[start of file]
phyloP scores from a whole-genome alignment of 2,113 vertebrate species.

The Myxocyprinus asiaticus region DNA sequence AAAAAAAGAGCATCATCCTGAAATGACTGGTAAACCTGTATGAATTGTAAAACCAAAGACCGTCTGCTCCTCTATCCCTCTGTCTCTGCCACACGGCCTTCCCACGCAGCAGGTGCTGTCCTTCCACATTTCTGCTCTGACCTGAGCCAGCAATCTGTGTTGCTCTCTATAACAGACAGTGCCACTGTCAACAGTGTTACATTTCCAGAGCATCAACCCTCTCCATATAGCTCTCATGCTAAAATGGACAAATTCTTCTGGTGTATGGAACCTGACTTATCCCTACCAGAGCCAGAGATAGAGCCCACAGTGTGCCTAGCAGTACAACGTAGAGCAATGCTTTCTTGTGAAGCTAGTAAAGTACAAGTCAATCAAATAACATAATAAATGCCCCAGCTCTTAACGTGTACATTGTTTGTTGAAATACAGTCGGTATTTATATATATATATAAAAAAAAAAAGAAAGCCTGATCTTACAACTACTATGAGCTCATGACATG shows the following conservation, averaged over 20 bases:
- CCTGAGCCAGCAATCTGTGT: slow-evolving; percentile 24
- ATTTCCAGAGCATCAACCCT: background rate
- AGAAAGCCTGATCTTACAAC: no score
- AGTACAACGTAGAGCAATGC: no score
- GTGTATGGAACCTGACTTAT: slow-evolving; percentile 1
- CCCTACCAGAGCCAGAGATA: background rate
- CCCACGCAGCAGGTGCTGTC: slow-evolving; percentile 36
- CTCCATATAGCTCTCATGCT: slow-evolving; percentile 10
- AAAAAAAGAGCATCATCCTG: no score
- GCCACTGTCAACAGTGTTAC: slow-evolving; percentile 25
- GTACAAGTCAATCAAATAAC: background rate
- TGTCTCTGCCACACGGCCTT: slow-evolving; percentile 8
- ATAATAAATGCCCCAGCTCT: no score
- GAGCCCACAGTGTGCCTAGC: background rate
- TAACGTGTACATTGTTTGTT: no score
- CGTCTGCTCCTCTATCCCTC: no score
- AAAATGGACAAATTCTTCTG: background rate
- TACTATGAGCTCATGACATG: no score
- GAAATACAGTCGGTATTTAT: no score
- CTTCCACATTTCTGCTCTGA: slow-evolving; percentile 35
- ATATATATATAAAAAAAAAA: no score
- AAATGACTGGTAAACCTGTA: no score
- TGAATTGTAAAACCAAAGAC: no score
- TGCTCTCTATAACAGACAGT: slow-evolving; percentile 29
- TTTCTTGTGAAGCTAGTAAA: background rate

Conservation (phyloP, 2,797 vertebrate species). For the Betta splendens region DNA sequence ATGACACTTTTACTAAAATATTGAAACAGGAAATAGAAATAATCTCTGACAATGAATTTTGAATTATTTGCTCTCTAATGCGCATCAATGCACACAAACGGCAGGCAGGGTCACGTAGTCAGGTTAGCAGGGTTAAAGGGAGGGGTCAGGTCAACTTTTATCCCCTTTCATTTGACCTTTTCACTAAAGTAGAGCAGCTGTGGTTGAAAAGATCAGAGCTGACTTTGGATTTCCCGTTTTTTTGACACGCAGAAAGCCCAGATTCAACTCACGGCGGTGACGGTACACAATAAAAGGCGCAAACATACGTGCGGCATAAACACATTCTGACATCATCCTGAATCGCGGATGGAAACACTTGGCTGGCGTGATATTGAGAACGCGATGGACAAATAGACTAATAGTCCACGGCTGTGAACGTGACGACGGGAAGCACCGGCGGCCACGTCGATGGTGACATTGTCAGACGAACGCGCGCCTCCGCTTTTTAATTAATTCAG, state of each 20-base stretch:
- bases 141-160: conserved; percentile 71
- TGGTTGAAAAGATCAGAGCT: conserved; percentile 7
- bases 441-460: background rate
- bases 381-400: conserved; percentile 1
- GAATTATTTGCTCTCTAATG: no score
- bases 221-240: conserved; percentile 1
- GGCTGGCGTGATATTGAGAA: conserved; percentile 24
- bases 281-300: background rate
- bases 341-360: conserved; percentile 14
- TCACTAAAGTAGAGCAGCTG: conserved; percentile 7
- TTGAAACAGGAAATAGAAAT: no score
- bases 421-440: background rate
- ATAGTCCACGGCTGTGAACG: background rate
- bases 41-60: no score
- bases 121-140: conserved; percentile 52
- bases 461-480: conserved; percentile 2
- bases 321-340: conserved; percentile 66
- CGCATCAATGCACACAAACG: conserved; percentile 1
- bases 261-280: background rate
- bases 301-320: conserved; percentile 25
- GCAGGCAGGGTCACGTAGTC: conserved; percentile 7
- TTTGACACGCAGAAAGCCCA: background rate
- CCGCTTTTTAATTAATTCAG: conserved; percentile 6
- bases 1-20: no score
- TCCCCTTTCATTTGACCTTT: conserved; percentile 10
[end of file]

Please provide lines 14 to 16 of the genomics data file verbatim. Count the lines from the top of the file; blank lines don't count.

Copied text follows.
- TGTCTCTGCCACACGGCCTT: slow-evolving; percentile 8
- ATAATAAATGCCCCAGCTCT: no score
- GAGCCCACAGTGTGCCTAGC: background rate